So here goes.

In the past, I’ve written about

Importantly, I’ve also written about the statistics of crowdfunding while female for both Patreon and KickStarter – although looking back I can see that my stats for Patreon were not as in-depth as I would like. (I may go back and correct that, but probably not.)

Everything I write here in this post is going to be predicated on the assumption that you have read those posts, or at least understand the concepts that I’ll be addressing. If I get any questions or comments referencing something covered in one of the above posts, I’m going to moderate your comment.

Again, this is NOT a 101-level post, so fair warning.


One of the classes I’m taking, now that I’ve gone back to community college (Canadians call it “college, which confuses the shit out of me, still), is Operations and Supply Chain Management. I never expected to get much out of it, but surprise! I am. And one of the things that we’ve spent A LOT of time on is various types of flow charts, or “process charts”. Which is sort of what I’m starting with here.

…so to tl;dr everything I just linked to in the most reductive way possible, if you are a female game designer and/or publisher, you will face the following barriers to designing, producing, and publishing your own games:

  • lack of community support (passive): fewer reshares of promotional posts on social media, less “buzz” around the development of projects you are working on, etc etc
  • lack of community support (active): gate-keeping, misogynist backlash against your games because… reasons (it’s a thing folks, it really is), marginalization of your work as “for women” or “niche”, etc etc
  • internal cognitive: especially Imposter Syndrome – this one is the biggest
  • practical realities of being a woman, and miscellaneous RL shit: the wage gap, second shift labor that disproportionately affects women, losing emotional/mental bandwidth to having to deal with microaggressions on a daily basis

If you struggle and persevere and actually start publishing games, you will attract:

  • less community buzz/support: Yes I listed it twice. It’s that important. Buzz translates into post-crowdfunding sales. Without it, you can’t expect anything substantive with regard to post-campaign sales
  • fewer backers/patrons: which when combined with less support leads directly to
  • fewer long term sales and lower overall revenue

These factors translate directly into:

  • women designers having to set lower goals and take on less ambitions projects: which is itself an ugly catch 22, because over time this perpetuates an unconscious view of women designers are people who make scrappy little games and niche projects and men as designers capable of pulling down the big bucks ($50,000+). Look at all of the $200,000+ RPG KickStarters in the past two years. It’s not a coincidence that every single one of them was fronted by a man.
  • projects by women designers attaining their goals with much lower margins of success (which is stressful): look, I’ve done it. I didn’t think Ruined Empire was going to fund, to be honest. It’s stressful, and it sucks, and that stress was the main reason why I didn’t do a KickStarter in 2015.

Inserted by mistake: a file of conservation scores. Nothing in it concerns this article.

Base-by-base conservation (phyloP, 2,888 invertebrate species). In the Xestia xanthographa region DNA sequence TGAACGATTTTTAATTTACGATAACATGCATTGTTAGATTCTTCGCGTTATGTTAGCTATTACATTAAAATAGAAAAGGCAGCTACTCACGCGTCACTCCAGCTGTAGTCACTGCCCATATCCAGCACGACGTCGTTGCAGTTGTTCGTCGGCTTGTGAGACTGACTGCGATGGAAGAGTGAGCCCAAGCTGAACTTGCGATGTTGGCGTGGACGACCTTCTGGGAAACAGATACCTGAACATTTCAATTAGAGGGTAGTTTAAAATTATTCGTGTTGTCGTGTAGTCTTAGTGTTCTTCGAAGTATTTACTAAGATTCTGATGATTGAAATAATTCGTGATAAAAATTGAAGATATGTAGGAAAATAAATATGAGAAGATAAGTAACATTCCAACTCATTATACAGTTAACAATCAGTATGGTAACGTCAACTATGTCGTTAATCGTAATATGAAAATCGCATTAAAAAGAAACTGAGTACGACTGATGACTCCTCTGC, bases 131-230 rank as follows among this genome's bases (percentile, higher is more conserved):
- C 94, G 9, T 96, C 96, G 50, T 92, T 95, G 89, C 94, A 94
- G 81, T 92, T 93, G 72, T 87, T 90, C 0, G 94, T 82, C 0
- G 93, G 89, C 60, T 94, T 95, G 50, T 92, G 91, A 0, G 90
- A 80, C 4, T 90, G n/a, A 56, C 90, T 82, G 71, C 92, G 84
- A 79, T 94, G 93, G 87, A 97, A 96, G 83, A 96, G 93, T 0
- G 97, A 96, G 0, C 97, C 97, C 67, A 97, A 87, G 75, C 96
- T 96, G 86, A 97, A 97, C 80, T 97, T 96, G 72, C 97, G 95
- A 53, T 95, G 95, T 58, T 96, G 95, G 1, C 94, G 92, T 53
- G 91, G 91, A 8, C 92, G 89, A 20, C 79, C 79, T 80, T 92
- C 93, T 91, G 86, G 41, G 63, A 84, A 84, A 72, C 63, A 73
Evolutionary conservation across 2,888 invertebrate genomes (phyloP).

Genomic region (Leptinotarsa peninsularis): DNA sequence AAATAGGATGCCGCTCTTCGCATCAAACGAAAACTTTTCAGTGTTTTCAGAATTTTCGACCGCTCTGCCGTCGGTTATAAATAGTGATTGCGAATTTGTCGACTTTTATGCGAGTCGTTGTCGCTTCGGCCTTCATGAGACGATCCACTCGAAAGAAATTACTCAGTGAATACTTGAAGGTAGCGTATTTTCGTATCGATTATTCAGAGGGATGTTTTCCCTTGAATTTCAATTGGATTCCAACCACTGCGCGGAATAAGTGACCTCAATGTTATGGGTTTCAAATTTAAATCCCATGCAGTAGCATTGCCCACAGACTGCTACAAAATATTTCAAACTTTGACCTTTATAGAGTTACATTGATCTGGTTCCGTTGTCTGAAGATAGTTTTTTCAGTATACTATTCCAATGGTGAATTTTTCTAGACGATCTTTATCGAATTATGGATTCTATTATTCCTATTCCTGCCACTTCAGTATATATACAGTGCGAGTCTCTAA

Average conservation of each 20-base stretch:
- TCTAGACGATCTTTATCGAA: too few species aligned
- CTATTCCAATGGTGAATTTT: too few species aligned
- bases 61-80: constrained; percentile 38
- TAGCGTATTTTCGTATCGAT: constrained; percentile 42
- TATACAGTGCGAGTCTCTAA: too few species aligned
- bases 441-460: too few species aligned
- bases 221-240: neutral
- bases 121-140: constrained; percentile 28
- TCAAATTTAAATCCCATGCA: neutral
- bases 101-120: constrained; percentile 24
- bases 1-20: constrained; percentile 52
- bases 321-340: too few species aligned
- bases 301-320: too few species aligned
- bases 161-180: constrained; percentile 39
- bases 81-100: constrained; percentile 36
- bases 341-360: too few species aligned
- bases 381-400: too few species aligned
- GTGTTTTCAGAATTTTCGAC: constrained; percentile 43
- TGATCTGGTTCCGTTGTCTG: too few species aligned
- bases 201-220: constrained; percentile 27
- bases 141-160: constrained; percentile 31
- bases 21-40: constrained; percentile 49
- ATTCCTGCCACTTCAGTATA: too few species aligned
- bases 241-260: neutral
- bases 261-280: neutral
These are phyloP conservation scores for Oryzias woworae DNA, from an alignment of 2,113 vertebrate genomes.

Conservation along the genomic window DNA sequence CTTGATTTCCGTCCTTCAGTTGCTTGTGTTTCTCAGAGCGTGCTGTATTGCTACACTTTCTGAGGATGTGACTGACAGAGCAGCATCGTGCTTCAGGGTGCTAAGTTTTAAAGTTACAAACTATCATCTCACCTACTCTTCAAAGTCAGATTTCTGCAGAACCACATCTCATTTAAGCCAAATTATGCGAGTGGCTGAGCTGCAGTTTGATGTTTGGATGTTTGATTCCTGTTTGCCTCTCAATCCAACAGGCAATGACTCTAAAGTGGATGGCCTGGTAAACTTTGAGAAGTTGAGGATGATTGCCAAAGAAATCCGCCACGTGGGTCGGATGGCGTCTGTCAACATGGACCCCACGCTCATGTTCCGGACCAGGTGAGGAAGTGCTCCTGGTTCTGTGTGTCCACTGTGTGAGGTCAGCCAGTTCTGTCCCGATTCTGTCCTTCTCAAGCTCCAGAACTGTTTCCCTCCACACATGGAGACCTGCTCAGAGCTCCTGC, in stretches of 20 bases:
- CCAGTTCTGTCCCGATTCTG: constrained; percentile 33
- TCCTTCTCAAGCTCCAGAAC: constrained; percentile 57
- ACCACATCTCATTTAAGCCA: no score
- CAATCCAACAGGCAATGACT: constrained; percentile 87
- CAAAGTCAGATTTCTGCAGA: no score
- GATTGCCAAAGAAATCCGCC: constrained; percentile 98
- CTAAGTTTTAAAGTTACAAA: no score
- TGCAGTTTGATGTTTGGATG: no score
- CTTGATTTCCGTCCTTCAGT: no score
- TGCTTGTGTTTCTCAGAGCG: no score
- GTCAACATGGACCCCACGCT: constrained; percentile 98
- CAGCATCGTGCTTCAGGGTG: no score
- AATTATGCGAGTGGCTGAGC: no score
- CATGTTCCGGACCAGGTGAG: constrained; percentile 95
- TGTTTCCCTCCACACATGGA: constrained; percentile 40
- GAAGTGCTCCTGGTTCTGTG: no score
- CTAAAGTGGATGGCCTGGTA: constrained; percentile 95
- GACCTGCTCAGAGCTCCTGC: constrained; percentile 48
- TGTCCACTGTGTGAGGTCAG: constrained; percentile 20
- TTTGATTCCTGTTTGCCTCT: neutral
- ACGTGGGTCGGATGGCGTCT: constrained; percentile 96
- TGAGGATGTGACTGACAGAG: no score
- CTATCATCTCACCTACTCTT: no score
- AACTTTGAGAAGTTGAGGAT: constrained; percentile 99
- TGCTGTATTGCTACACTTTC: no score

Over time, this has long-term consequences:

  • Women become less active or simply produce less over time: You can’t afford to produce what you won’t get paid for. Designing for the “passion” or “the love of the hobby” just doesn’t cut it when you’re talking about something that takes as much work as designing games
  • Talented and amazing women leave the hobby: Elizabeth Shoemaker-Sampat leaving tabletop gaming, or Leigh Alexander leaving video gaming are just two of my least favorite depressing examples of this. Not everyone is as amazingly hard-headed and contrary as I am, and that’s mostly a good thing, because sometimes choosing to leave is the only objectively sane course of action.
  • Women become 2nd class designers: Women resign themselves to being 2nd class designers who write freelance for larger projects on which they won’t earn any royalties (this is distressingly common), or who write small games that might make a couple hundred here or there, but nothing else

All of which translates into A PAY GAP FOR FEMALE GAME DESIGNERS. And unless you ACTUALLY BELIEVE that men just do better work than women, that is a problem, not just for the women but for the hobby itself. Because logically, if male game designers aren’t better at game design than women, it means there are a whole lot of amazing games that could change the face of the hobby entirely that just won’t ever get written, because women don’t have the time, energy, and bandwidth to write them.

The only way to fix this is for people to START BUYING GAMES BY WOMEN

It doesn’t matter if you personally buy games by women. I mean, of course YOU do, gentle reader, because you’re lovely and progressive and are invested in the betterment of the hobby and all that. Now be quiet and don’t interrupt.

Look, the numbers are stark, and the only conclusion that can be drawn is as bleak as it is inescapable: as a community, WE ARE NOT BUYING GAMES BY WOMEN.

Obviously that needs to change. So what can you, personally, do? Well…


First, look at your social media: Who is in your circles on G+? Who do you follow on FB/Twitter? What is the breakdown of the space where you go to talk about games? How many women are in those spaces?

Second, look hard at who are the designers whose work you follow most closely? How many of those designers are women?

Third, look really hard at how much money do you give to men versus how much to women? (I’ll admit that I’m not so great about this, myself. My personal games collection is hugely unbalanced, and I don’t feel great about that.)